Budget 2011 announced on 7 December 2010 contained sweeping changes to the rules governing pensions, writes Tom Kennedy (Mercer). These changes have implications for anyone contributing to either a personal pension or an employer-sponsored pension arrangement. It also affects those already receiving pension benefits through an approved retirement fund (ARF).
The main changes introduced are as follows:
- Earnings cap – the earnings limit for the purposes of tax relief on pension contributions has been reduced from €150,000 to €115,000 with effect from 1 January 2011. This new reduced limit will also apply to contributions paid in 2011, but applied against 2010 earnings. This affects all pension arrangements.
- Abolition of employee PRSI and health relief – with effect from 1 January 2011, employee contributions will no longer qualify for any PRSI or health levy relief, though they will continue to benefit from income-tax relief.
- Reduction of employer PRSI relief – at present, employers can normally claim 10.75% PRSI relief on any employee contributions to either a company pension scheme, a trust-RAC or an employer-sponsored PRSA. With effect from 1 January, this relief is reduced by 50%.
- Standard fund threshold – the standard fund threshold (SFT), which is effectively the lifetime limit on the accumulated value of all of an individual’s pension arrangements, is being reduced from €5.4 million to €2.3 million, with immediate effect. An individual can, however, benefit from a higher personal fund threshold if the total value of any pension entitlements in place now, or claimed after 7 December 2005, is already in excess of the new limit. Such individuals have six months from 7 December 2010 to apply for a higher personal fund threshold, which will be based on their total pension entitlements at current values to a maximum of €5.4 million – including the value of any benefits taken from a pension since 7 December 2005. This application must be made within six months of 7 December 2010.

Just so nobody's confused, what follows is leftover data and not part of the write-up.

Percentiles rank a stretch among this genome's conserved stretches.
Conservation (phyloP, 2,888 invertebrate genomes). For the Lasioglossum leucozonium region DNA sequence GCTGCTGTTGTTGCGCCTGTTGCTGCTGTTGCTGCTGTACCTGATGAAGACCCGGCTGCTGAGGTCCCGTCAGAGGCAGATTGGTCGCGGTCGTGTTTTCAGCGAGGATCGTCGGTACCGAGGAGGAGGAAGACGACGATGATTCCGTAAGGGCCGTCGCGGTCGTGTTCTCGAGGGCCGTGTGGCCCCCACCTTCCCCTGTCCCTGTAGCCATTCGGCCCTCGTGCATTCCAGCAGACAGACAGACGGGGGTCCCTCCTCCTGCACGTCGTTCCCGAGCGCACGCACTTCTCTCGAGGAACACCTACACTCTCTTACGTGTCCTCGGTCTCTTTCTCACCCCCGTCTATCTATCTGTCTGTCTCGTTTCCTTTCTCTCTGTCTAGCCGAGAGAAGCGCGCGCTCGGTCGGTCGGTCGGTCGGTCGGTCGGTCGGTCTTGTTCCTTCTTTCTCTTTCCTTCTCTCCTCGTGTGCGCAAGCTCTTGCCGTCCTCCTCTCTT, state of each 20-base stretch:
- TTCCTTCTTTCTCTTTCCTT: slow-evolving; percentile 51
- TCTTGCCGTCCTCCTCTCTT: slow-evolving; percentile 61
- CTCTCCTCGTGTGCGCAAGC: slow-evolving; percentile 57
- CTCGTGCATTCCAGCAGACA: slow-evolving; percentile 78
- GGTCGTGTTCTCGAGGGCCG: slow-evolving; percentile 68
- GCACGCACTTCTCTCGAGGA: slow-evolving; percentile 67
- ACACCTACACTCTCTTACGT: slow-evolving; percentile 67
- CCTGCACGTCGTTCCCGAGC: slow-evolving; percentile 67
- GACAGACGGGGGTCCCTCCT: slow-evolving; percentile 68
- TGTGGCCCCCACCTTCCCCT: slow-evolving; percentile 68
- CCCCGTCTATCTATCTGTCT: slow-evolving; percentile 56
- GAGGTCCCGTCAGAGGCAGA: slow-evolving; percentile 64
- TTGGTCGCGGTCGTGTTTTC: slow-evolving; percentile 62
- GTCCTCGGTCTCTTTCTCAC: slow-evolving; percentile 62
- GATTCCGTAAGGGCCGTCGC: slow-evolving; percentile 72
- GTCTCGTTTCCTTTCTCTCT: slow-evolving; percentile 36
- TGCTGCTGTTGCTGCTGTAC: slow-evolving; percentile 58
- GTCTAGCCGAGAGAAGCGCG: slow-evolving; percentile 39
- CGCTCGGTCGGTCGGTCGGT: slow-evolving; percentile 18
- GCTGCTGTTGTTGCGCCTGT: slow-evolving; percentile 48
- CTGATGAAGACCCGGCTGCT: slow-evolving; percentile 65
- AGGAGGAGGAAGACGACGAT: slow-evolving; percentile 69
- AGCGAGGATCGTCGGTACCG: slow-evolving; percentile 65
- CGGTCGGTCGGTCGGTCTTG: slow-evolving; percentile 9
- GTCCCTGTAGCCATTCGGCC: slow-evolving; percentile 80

- Retirement lump sum – the tax-free lump sum available from pension arrangements is to be capped at €200,000, with any balance up to €575,000 in total, subject to tax at the standard rate (currently 20%). Any amount paid out in excess of this figure will be taxed at the individual’s marginal tax rate. Any tax-free retirement lump sums taken on or after 7 December 2005 will count towards this €200,000 cap.
- ARFs – the minimum withdrawals of 3% of value, which must, in effect, be taken from ARFs held by those over 60, has been increased to 5% with effect from 31 December 2010. It is intended that the ARF option will, with passage of the Finance Act, become available to all defined contribution company pension scheme members. To place retirement benefits in an ARF, the minimum guaranteed lifetime annual income required will be €18,000 – this represents an increase from the €12,700 previously required. Individuals who cannot fulfil this condition will be required to place €120,000 in an approved minimum retirement fund (AMRF) or annuity before any money can be placed in an ARF – again, this represents an increase on the €63,500 currently required. Both the €18,000 income requirement and the €120,000 AMRF requirement will move in future in line with changes in the state pension. The capital of an AMRF cannot be accessed until age 75.
If you believe you may need to take steps regarding your pension on foot of the budget changes, you may wish to contact your pension provider.